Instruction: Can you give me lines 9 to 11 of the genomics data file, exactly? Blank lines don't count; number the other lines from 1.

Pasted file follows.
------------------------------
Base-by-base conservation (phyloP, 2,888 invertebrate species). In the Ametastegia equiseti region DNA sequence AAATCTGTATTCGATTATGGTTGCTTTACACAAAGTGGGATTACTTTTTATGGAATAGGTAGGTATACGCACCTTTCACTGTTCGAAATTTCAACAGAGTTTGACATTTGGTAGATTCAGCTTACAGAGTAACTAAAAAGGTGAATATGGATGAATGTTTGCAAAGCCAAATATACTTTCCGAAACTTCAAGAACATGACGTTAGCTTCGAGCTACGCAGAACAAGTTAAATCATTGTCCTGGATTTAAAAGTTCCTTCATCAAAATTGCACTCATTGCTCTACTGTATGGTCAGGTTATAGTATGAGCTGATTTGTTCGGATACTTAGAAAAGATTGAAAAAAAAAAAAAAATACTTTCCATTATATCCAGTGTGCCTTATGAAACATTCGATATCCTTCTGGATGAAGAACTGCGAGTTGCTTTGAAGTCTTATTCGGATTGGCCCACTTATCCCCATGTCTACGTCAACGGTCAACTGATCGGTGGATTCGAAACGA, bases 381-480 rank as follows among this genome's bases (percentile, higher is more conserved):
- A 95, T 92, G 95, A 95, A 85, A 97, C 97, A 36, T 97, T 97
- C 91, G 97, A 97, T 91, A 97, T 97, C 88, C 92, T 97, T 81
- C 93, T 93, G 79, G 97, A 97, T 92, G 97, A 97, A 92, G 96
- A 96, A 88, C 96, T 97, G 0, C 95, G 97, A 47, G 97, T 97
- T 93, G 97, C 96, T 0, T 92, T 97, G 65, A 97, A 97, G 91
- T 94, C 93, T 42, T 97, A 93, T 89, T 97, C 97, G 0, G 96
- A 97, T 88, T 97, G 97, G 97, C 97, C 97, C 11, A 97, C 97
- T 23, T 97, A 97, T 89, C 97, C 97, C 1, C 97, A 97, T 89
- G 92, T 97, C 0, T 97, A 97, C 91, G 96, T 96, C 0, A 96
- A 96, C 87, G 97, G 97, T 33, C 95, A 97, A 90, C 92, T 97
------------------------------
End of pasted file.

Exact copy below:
- T 23, T 97, A 97, T 89, C 97, C 97, C 1, C 97, A 97, T 89
- G 92, T 97, C 0, T 97, A 97, C 91, G 96, T 96, C 0, A 96
- A 96, C 87, G 97, G 97, T 33, C 95, A 97, A 90, C 92, T 97